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Phil Pilgrim (PhiPi)
12-17-2009, 02:33 PM
Attached is a demo written for the new ColorPAL (http://www.parallax.com/Store/Sensors/ColorLight/tabid/175/ProductID/617/List/0/Default.aspx?SortField=ProductName,ProductName) RGB color sensor and the Propeller Demo Board. It displays color data and an interpretation of the color the ColorPAL sees on a VGA screen. Included with the demo program is a ColorPAL object that can be used with your own programs.

The first thing the demo program does when it starts is a white balance. This means that when the program starts, the ColorpAL needs to be looking at something white. If you save the demo in EEPROM, you can take a new white balance whenever you press the RESET button. By calibrating the ColorPAL to a known white color, each raw RGB component sensed afterward can be referenced to and corrected by the white components, as follows:

····CorrectedR,G,B = 255 * RawR,G,B / WhiteR,G,B

To keep things running smoothly, each color read is corrected to white and averaged over sixteen samples. The average RGB values are then displayed on the screen. Showing the actual RGB color on the screen is a bit more complicated. Although each sensed RGB color component can range from 0 to 255, each displayable color component can take on only one of the four values 0, 85, 170, or 255 ($00, $55, $AA, and $FF). The simplistic way to convert a sensed color to a displayed color would be to pick the value among the four displayable ones that's closest, for each RGB component. Unfortunately, this does not give the best results. Consider the color purple, as sensed by the ColorPAL: its RGB components are (76, 58, 86). Clearly, there's more red and blue than green. But the nearest VGA value to each of those is 85, and (85, 85, 85) is dark gray.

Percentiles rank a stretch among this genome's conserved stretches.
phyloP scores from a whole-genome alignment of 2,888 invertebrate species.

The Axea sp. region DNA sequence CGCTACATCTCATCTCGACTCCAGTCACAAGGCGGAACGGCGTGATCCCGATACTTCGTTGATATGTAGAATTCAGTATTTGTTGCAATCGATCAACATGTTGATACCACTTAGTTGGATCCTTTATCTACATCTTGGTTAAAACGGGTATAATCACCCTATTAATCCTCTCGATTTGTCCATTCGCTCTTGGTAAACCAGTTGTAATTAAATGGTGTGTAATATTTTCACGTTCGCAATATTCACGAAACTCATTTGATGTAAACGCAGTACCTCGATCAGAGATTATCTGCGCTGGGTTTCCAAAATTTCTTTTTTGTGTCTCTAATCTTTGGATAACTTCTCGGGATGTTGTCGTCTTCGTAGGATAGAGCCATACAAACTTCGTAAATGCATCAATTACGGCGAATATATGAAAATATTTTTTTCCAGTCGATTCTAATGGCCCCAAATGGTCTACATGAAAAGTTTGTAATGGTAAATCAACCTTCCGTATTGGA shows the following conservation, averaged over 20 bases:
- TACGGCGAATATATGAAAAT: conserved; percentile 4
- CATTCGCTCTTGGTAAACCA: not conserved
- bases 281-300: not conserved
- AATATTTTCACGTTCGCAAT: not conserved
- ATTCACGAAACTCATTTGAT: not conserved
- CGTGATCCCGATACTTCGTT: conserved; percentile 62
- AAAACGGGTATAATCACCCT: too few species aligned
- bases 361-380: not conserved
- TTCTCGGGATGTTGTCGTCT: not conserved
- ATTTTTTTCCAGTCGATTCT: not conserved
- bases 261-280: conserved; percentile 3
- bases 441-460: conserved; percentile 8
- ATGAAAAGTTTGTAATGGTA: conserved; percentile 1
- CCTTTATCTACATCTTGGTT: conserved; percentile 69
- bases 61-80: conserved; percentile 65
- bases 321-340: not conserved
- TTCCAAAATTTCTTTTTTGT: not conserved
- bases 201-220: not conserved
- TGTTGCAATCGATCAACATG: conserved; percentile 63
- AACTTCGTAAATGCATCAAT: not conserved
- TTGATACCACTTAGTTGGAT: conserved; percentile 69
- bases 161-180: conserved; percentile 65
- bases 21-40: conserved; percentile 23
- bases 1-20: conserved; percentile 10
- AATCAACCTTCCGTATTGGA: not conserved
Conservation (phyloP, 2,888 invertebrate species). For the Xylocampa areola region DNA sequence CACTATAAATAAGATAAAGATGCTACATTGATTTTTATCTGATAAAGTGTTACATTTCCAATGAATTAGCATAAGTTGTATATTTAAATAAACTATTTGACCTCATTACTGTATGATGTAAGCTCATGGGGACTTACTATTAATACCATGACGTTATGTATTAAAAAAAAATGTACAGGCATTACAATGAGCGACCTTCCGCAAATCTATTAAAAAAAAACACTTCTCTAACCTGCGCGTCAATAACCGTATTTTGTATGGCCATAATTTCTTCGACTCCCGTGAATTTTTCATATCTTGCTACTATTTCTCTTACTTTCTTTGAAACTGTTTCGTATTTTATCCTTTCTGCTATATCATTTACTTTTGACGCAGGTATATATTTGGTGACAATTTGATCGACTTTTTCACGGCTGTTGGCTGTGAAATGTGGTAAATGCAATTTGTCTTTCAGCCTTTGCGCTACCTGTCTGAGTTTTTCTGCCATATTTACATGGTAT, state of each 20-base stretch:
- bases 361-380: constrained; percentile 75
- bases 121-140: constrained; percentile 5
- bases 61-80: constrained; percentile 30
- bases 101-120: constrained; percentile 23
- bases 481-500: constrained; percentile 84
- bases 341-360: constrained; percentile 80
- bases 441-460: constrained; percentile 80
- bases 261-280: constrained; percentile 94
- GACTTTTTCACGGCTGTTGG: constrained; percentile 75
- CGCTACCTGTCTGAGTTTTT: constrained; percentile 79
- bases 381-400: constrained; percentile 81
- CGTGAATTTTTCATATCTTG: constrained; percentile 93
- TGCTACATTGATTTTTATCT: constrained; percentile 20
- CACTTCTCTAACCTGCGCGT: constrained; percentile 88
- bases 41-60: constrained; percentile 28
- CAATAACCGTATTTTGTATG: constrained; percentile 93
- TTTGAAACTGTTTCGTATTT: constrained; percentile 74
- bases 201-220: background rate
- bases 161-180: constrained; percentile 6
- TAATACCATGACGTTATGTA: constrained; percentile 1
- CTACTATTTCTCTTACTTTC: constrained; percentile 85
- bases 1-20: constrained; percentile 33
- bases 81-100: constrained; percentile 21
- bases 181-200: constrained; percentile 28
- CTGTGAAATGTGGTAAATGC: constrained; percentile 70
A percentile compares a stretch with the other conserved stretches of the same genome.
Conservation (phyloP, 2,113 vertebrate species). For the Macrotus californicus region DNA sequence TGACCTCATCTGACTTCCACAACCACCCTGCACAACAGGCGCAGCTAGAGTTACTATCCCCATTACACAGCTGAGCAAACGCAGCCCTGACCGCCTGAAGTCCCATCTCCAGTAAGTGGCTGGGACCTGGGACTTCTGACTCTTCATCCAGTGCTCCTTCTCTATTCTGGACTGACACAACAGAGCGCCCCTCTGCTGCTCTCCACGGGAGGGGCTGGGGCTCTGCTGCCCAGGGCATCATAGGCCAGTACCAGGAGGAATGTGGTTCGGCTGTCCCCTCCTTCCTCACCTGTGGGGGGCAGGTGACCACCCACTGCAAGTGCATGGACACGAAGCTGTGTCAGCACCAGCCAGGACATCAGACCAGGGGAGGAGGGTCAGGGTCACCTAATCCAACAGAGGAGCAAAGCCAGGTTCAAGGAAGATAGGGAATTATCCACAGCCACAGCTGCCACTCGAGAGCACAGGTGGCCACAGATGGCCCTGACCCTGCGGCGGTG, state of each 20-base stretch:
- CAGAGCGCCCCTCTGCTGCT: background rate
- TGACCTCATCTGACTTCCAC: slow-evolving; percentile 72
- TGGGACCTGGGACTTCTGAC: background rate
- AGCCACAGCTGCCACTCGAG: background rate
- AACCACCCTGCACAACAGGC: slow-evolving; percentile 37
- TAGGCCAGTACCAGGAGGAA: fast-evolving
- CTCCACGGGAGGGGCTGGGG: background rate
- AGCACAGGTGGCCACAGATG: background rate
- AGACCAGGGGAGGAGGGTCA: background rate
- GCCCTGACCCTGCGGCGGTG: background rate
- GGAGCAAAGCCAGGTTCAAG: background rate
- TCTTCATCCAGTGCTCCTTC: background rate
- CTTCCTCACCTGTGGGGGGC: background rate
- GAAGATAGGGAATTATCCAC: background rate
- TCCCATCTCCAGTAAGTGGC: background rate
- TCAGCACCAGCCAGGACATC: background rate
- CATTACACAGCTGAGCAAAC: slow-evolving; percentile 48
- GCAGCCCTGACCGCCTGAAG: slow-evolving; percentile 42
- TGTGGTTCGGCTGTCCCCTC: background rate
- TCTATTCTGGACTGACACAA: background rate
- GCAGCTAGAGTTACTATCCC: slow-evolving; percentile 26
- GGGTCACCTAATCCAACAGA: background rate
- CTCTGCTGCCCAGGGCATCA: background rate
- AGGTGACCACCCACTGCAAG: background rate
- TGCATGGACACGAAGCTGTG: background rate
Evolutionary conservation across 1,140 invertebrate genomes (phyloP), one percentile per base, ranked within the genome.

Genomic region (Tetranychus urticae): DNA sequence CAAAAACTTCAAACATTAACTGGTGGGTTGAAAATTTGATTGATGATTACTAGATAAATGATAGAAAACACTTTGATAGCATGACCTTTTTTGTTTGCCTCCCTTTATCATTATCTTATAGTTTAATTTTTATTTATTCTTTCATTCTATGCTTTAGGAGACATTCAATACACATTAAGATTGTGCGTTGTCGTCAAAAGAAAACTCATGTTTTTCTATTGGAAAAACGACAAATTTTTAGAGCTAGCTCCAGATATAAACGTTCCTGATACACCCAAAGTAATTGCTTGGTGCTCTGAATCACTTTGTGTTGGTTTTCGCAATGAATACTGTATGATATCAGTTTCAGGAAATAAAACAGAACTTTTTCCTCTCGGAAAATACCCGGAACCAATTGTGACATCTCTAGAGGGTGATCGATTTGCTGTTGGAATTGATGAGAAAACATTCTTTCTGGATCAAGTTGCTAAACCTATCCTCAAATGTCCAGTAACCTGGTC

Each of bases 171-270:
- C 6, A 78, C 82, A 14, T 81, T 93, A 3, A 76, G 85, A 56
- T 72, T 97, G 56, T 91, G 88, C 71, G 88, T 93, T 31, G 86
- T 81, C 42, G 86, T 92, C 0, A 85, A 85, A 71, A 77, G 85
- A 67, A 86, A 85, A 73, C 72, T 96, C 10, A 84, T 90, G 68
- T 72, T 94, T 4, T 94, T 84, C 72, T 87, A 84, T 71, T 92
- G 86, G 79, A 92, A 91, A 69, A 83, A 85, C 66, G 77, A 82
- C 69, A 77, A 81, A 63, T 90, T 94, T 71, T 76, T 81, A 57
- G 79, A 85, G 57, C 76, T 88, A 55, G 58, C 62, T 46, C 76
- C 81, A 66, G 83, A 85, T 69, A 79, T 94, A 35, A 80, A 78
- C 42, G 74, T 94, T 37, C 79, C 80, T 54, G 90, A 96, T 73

It turns out (after a lot of experimenting) that the simplest way to get a reasonable VGA color approximation to the sensed color is just to multiply the sensed components by each of $0.C0, $0.C1, ..., $1.3F, $1.40 (i.e. 0.75 to 1.25), convert each product that's no bigger than $FF by shifting right by 6 and pack the results into a 6-bit number to yield an index into the 64 VGA colors. Then the program keeps track of how many times each VGA color gets a "hit" over all the multipliers. The one that gets the most hits wins. The result is a pretty fair representation of the sensed color, to the extent that one of the available 64 colors can represent it.

Here's a photo of the ColorPAL looking at "Wasabi Green", one of my more troublesome colors:

http://forums.parallax.com/attachment.php?attachmentid=65945

Here's a representation of the VGA output screen:

http://forums.parallax.com/attachment.php?attachmentid=65946

BTW, in the spirit of full disclosure, I did photoshop this to match the color actually displayed on the VGA screen, rather than the washed-out color my camera recorded.

Anyway, if you have a ColorPAL (they're only $19.99, after all http://forums.parallax.com/images/smilies/smile.gif ), get some paint chips from your local hardware store, and give this program a try!

-Phil

Post Edited (Phil Pilgrim (PhiPi)) : 12/30/2009 5:16:59 AM GMT

Tubular
12-17-2009, 04:58 PM
Once again Phil, very nice module and demo.

Now we just need to reinstate the parallax inkjet kit, version 2 with color cartridges, and we can tint our own paint cans http://forums.parallax.com/images/smilies/smile.gif

The other vital use I see for that is settling those long running arguments with significant others about 'salmon' hues, and whether they are in fact pink, or orange...

heater
12-17-2009, 05:38 PM
Damn, I thought from the thread title you had come up with the ultimate PAL TV driver !

I was wondering about determining colour using normal LEDs using the fact that they can convert light to volatge/current and presumably do it over a narrow spectrum. So, three normal LEDs, red, green, and blue used "backwards" could be used to get the colour. No colorPAL required.

Of course that might work for determining the colour of bright ambient light but to do what the colorPAL does one would need broad spectrum white light source. Surely a white LED would not do. Or could one use another triplet of LEDs to provide the matching RGB illumination?

Calibrating all of that might be an issue.

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For me, the past is not over yet.

kuroneko
12-17-2009, 06:11 PM
Phil, what revision is that demo board in the picture? It looks nothing like my rev G ...

Phil Pilgrim (PhiPi)
12-18-2009, 12:29 AM
heater,